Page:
Studies on fowl paralysis (neurolymphomatosis gallinarum). I. Clinical features and pathology. J Exp Med

Storrs Agricultural Experiment Station, Storrs, and the Department of Pathology, College of Physicians and Surgeons, Columbia University, New York.
Journal of Experimental Medicine (Impact Factor: 12.52). 01/1929; 49(1):63-86. DOI: 10.1084/jem.49.1.63
Source: PubMed


1. Fowl paralysis (neurolymphomatosis gallinarum) is a disease entity, with characteristic clinical and pathological features. 2. The disease occurs in all parts of the United States, Holland, Austria and probably South America. 3. The disease appears to be endemic in certain foci. Having once appeared, the disease tends to persist through successive years. 4. It occurs with about equal frequency in both sexes; all common breeds may be affected. 5. Symptoms appear between the 3rd and 18th months. Typical clinical cases have not been observed outside of these limits. 6. The conspicuous symptoms are (a) asymmetrical, partial and progressive paralysis of the wings and both legs, and rarely of neck muscles; (b) occasional grey discoloration of iris, with blindness. Nutrition is usually preserved. 7. The duration is variable; the outcome is usually fatal, but spontaneous recovery may rarely occur. 8. The principal pathological changes are found in the nervous system. In the peripheral nerves, the essential feature is an intense infiltration of lymphoid, plasma cells, and large mononuclears. This is accompanied by a myelin degeneration in the more advanced lesions, but the cellular infiltrations appear to precede the degenerative changes. In brain, cord and meninges, there are similar infiltrations predominantly perivascular. Infiltrations of the iris with lymphoid and plasma cells are found in the cases showing gross discoloration of the iris. Visceral lymphomata, originating usually in the ovary, are associated in a certain percentage of the cases. Evidence is presented in favor of the view that this association is not accidental, and that the lymphomata are a manifestation of the disease. 9. Infiltrations of the spinal cord and brain, rarely of the peripheral nerves, are frequently present in birds showing no clinical symptoms. These are interpreted as mild cases of the same disease. 10. No microorganisms of etiological significance have been demonstrated in the tissues or by cultural methods.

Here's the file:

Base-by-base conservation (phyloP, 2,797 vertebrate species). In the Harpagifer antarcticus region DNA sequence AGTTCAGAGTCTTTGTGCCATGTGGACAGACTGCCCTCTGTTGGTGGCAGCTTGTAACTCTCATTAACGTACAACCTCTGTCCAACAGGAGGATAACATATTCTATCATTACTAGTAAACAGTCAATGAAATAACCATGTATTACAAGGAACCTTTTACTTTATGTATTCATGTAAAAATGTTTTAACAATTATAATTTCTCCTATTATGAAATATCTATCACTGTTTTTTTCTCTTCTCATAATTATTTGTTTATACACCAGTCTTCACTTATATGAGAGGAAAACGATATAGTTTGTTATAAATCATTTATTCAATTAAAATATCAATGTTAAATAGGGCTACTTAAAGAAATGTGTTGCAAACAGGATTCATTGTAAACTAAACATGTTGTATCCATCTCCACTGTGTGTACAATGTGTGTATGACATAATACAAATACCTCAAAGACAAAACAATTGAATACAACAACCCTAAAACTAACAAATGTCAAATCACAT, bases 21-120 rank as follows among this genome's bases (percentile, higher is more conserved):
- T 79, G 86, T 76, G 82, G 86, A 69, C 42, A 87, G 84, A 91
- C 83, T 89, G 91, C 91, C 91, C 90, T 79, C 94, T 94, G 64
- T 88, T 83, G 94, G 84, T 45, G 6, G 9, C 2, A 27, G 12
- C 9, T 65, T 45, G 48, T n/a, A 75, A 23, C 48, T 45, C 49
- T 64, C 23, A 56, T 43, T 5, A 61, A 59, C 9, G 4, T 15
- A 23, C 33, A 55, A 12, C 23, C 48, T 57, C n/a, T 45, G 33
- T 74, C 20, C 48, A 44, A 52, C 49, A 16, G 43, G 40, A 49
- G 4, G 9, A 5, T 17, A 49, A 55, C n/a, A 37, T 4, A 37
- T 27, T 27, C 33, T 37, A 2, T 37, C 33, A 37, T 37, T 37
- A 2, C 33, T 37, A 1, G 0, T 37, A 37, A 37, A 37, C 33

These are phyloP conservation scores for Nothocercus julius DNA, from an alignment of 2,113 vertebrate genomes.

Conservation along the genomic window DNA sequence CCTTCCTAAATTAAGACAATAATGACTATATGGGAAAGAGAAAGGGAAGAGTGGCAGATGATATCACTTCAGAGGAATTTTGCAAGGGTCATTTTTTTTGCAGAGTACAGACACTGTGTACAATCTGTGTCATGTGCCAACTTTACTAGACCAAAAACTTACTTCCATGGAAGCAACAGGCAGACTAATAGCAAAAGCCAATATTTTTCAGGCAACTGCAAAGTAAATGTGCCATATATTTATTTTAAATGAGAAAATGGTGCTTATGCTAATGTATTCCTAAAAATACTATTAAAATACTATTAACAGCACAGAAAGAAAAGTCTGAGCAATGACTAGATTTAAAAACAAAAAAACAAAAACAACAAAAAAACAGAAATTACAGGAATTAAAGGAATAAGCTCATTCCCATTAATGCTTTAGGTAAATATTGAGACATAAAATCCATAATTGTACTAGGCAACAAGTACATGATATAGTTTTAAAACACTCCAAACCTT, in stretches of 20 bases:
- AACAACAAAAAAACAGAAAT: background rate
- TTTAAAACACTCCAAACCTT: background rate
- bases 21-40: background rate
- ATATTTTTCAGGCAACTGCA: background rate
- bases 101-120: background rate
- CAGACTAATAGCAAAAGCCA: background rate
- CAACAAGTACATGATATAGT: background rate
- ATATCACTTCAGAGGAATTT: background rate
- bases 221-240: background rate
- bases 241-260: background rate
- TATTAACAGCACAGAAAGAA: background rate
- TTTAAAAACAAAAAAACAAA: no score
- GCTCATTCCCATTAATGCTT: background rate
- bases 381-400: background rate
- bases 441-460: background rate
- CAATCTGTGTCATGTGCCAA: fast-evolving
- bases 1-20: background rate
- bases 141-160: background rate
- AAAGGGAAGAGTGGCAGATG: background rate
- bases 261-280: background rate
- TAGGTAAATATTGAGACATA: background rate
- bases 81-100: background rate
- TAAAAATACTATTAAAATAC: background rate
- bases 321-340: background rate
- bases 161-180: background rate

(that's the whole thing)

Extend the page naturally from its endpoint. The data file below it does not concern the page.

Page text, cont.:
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    • "Lymphoma incidences were reduced by ∼60% in the case of the double deletion viruses, but the number of birds with MD symptoms was only reduced by ∼40% compared with groups infected with viruses that still expressed one intact copy of vTR. MD in chickens can develop without formation of lymphoma, which was in fact associated with the disease syndrome only >20 yr after the first description of the disease (40, 41). Impaired lymphoma formation in animals infected with vTR− viruses in the presence of unabated lytic and latent infection strongly suggests a direct role for vTR in MDV-induced lymphomagenesis. "
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    ABSTRACT: Telomerase is a ribonucleoprotein complex consisting of two essential core components: a reverse transcriptase and an RNA subunit (telomerase RNA [TR]). Dysregulation of telomerase has been associated with cell immortalization and oncogenesis. Marek's disease herpesvirus (MDV) induces a malignant T cell lymphoma in chickens and harbors in its genome two identical copies of a viral TR (vTR) with 88% sequence identity to chicken TR. MDV mutants lacking both copies of vTR were significantly impaired in their ability to induce T cell lymphomas, although lytic replication in vivo was unaffected. Tumor incidences were reduced by >60% in chickens infected with vTR- viruses compared with animals inoculated with MDV harboring at least one intact copy of vTR. Lymphomas in animals infected with the vTR- viruses were also significantly smaller in size and less disseminated. Constitutive expression of vTR in the chicken fibroblast cell line DF-1 resulted in a phenotype consistent with transformation as indicated by morphological alteration, enhanced anchorage-independent cell growth, cell growth beyond saturation density, and increased expression levels of integrin alpha v. We concluded that vTR plays a critical role in MDV-induced T cell lymphomagenesis. Furthermore, our results provide the first description of tumor-promoting effects of TR in a natural virus-host infection model.
    Full-text · Article · Jun 2006 · Journal of Experimental Medicine
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